Handling Feelings Of Loss

We live in a culture with few skills for handling negative feelings. When our unhappy feelings are invalidated they go underground but are still there to be processed. When individuals cannot release those feelings, they may turn to “acceptable” forms of expressing their pain like alcohol and drugs. All feelings including negative ones run their natural course and need to be accepted. Here are a few techniques for providing for your self pity and grief feelings whether your companions in life accept your feelings or not:

  • a journal can work wonders. Of course, it should remain private. I had one at one point, and scribbled my feelings in it which was a more energetic discharge of the feelings that also made my writing unintelligible. That worked for me!
  • meditation will help and I highly recommend making time every day for meditation.
  • embrace whatever you are grieving.  Can you make a shrine that you spend time with to honor your feelings and loss?
  • seek out a therapy group so that you can receive some compassionate care from others.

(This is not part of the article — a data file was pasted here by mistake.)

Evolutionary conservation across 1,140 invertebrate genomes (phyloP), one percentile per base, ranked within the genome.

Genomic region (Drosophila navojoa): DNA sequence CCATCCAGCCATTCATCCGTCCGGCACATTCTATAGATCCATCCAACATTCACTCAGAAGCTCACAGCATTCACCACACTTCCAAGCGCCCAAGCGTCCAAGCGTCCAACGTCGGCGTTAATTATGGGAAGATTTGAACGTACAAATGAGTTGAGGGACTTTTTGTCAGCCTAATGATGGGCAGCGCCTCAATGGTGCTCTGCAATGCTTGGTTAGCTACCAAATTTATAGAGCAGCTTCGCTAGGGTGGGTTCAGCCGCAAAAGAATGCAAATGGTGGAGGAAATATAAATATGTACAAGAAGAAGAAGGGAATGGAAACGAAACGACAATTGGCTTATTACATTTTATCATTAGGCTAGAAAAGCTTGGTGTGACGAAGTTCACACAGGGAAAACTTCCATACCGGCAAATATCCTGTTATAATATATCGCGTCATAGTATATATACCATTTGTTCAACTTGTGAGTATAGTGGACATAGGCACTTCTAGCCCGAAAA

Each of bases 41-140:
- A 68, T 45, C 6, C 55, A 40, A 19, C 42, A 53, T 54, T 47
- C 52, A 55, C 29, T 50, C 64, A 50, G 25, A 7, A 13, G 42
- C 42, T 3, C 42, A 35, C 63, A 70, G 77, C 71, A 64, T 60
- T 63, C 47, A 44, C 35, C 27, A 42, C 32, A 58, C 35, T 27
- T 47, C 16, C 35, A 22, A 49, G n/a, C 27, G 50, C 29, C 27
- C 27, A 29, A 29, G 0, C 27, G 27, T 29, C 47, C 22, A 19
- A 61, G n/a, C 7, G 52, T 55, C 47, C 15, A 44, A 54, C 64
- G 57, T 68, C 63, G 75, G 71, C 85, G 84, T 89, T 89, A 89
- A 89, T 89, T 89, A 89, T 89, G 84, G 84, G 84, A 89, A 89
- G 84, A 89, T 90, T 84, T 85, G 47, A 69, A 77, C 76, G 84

• do not relinquish your idea of your best self because you are going through a tough time.  Often in our success driven society it can be hard to appreciate ourselves when we have a setback.  Your best self may have nothing to do with fame or social approval. Framing your journey as part of a larger human story can make acceptance easier.
  • good food and sleep are small acts of caring which do wonders.  Try to care of yourself.
We all deserve the best life we can have. Part of life is handling our painful feelings. Hopefully this list will help you find a graceful path through sad moments by dignifying your experience and your life.

About Maria Hill

Maria Hill is the founder of Sensitive Evolution. She is the author of The Emerging Sensitive: A Guide For Finding Your Place In The World. In addition, she has created the immersive Emerging Sensitive Program using cultural and personal development frameworks to help sensitive people master their sensitivity and turn it into the asset it can be. She also offers The Magic Of Joy program for quantum healing and the Emerging Sensitive Community focused on living in the world as a sensitive person and navigating the challenging cultural shifts of our times. She is a longtime meditator, reiki master, student of alternative health and Ayurveda. Maria is a Certified Theta Healer and certified in Spiral Dynamics. She is an abstract painter whose portfolio can be found at Infinite Shape and also very interested in animal and human rights and the environment.


  1. paula on December 30, 2015 at 12:54 pm

    How can I reframe my life as it is.